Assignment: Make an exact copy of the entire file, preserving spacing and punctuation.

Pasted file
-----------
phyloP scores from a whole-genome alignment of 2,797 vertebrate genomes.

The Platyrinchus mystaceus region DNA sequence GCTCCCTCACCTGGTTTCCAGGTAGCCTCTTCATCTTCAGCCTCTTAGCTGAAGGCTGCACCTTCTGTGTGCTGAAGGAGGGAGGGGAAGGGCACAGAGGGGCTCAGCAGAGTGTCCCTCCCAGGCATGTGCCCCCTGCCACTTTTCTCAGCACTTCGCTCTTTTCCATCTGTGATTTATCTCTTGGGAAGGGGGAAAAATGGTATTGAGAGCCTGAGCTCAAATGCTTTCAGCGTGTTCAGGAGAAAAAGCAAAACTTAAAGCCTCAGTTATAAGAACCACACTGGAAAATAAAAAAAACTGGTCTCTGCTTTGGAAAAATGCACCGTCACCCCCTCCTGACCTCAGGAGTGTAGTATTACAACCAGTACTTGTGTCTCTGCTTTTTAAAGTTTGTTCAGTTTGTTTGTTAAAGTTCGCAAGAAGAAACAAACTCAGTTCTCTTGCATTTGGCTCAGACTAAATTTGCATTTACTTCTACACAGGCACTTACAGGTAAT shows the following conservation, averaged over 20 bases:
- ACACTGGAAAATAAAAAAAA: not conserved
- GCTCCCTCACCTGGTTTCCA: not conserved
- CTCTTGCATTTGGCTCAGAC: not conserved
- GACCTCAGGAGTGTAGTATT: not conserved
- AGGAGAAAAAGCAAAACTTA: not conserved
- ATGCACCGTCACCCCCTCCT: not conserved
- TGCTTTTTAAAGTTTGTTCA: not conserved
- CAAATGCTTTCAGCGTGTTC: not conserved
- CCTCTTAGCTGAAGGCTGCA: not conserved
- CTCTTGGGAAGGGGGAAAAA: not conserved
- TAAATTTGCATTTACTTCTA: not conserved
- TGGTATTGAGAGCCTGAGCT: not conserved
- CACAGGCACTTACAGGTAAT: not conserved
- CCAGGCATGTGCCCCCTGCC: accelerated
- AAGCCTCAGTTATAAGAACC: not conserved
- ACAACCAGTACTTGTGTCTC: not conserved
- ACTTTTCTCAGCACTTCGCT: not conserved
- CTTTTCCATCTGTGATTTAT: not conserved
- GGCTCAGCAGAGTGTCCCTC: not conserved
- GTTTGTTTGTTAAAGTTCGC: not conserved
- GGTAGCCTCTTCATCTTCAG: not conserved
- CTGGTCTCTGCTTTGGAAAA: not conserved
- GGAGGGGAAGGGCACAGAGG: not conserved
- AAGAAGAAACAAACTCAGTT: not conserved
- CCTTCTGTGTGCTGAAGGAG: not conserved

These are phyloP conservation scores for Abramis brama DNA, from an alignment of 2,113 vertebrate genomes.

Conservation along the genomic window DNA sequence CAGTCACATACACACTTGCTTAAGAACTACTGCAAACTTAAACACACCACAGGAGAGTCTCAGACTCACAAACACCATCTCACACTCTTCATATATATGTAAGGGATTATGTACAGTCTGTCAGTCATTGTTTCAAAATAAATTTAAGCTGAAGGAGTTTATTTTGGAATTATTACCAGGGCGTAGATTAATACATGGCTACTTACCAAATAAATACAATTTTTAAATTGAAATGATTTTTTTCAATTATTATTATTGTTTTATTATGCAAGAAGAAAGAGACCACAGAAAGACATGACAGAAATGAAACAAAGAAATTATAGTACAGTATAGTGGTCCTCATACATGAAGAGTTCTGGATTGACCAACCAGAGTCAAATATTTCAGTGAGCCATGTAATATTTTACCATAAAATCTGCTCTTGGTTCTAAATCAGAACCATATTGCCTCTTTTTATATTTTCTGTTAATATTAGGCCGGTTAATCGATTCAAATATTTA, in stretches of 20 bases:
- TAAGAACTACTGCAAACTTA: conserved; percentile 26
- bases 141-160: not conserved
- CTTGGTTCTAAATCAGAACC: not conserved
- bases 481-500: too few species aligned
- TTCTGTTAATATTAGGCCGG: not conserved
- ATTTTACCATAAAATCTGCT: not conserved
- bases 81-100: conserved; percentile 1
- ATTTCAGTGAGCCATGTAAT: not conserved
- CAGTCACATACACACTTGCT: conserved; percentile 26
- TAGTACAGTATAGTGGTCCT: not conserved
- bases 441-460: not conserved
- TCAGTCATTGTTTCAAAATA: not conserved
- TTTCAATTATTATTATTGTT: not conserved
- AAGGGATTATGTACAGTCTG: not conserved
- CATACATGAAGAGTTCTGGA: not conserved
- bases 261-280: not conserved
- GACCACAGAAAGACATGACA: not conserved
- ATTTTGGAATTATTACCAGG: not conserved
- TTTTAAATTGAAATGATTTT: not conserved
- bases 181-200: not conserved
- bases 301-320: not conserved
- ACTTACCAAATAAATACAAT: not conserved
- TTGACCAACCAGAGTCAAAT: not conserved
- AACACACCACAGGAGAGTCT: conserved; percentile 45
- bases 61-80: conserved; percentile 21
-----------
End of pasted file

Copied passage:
phyloP scores from a whole-genome alignment of 2,797 vertebrate genomes.

The Platyrinchus mystaceus region DNA sequence GCTCCCTCACCTGGTTTCCAGGTAGCCTCTTCATCTTCAGCCTCTTAGCTGAAGGCTGCACCTTCTGTGTGCTGAAGGAGGGAGGGGAAGGGCACAGAGGGGCTCAGCAGAGTGTCCCTCCCAGGCATGTGCCCCCTGCCACTTTTCTCAGCACTTCGCTCTTTTCCATCTGTGATTTATCTCTTGGGAAGGGGGAAAAATGGTATTGAGAGCCTGAGCTCAAATGCTTTCAGCGTGTTCAGGAGAAAAAGCAAAACTTAAAGCCTCAGTTATAAGAACCACACTGGAAAATAAAAAAAACTGGTCTCTGCTTTGGAAAAATGCACCGTCACCCCCTCCTGACCTCAGGAGTGTAGTATTACAACCAGTACTTGTGTCTCTGCTTTTTAAAGTTTGTTCAGTTTGTTTGTTAAAGTTCGCAAGAAGAAACAAACTCAGTTCTCTTGCATTTGGCTCAGACTAAATTTGCATTTACTTCTACACAGGCACTTACAGGTAAT shows the following conservation, averaged over 20 bases:
- ACACTGGAAAATAAAAAAAA: not conserved
- GCTCCCTCACCTGGTTTCCA: not conserved
- CTCTTGCATTTGGCTCAGAC: not conserved
- GACCTCAGGAGTGTAGTATT: not conserved
- AGGAGAAAAAGCAAAACTTA: not conserved
- ATGCACCGTCACCCCCTCCT: not conserved
- TGCTTTTTAAAGTTTGTTCA: not conserved
- CAAATGCTTTCAGCGTGTTC: not conserved
- CCTCTTAGCTGAAGGCTGCA: not conserved
- CTCTTGGGAAGGGGGAAAAA: not conserved
- TAAATTTGCATTTACTTCTA: not conserved
- TGGTATTGAGAGCCTGAGCT: not conserved
- CACAGGCACTTACAGGTAAT: not conserved
- CCAGGCATGTGCCCCCTGCC: accelerated
- AAGCCTCAGTTATAAGAACC: not conserved
- ACAACCAGTACTTGTGTCTC: not conserved
- ACTTTTCTCAGCACTTCGCT: not conserved
- CTTTTCCATCTGTGATTTAT: not conserved
- GGCTCAGCAGAGTGTCCCTC: not conserved
- GTTTGTTTGTTAAAGTTCGC: not conserved
- GGTAGCCTCTTCATCTTCAG: not conserved
- CTGGTCTCTGCTTTGGAAAA: not conserved
- GGAGGGGAAGGGCACAGAGG: not conserved
- AAGAAGAAACAAACTCAGTT: not conserved
- CCTTCTGTGTGCTGAAGGAG: not conserved

These are phyloP conservation scores for Abramis brama DNA, from an alignment of 2,113 vertebrate genomes.

Conservation along the genomic window DNA sequence CAGTCACATACACACTTGCTTAAGAACTACTGCAAACTTAAACACACCACAGGAGAGTCTCAGACTCACAAACACCATCTCACACTCTTCATATATATGTAAGGGATTATGTACAGTCTGTCAGTCATTGTTTCAAAATAAATTTAAGCTGAAGGAGTTTATTTTGGAATTATTACCAGGGCGTAGATTAATACATGGCTACTTACCAAATAAATACAATTTTTAAATTGAAATGATTTTTTTCAATTATTATTATTGTTTTATTATGCAAGAAGAAAGAGACCACAGAAAGACATGACAGAAATGAAACAAAGAAATTATAGTACAGTATAGTGGTCCTCATACATGAAGAGTTCTGGATTGACCAACCAGAGTCAAATATTTCAGTGAGCCATGTAATATTTTACCATAAAATCTGCTCTTGGTTCTAAATCAGAACCATATTGCCTCTTTTTATATTTTCTGTTAATATTAGGCCGGTTAATCGATTCAAATATTTA, in stretches of 20 bases:
- TAAGAACTACTGCAAACTTA: conserved; percentile 26
- bases 141-160: not conserved
- CTTGGTTCTAAATCAGAACC: not conserved
- bases 481-500: too few species aligned
- TTCTGTTAATATTAGGCCGG: not conserved
- ATTTTACCATAAAATCTGCT: not conserved
- bases 81-100: conserved; percentile 1
- ATTTCAGTGAGCCATGTAAT: not conserved
- CAGTCACATACACACTTGCT: conserved; percentile 26
- TAGTACAGTATAGTGGTCCT: not conserved
- bases 441-460: not conserved
- TCAGTCATTGTTTCAAAATA: not conserved
- TTTCAATTATTATTATTGTT: not conserved
- AAGGGATTATGTACAGTCTG: not conserved
- CATACATGAAGAGTTCTGGA: not conserved
- bases 261-280: not conserved
- GACCACAGAAAGACATGACA: not conserved
- ATTTTGGAATTATTACCAGG: not conserved
- TTTTAAATTGAAATGATTTT: not conserved
- bases 181-200: not conserved
- bases 301-320: not conserved
- ACTTACCAAATAAATACAAT: not conserved
- TTGACCAACCAGAGTCAAAT: not conserved
- AACACACCACAGGAGAGTCT: conserved; percentile 45
- bases 61-80: conserved; percentile 21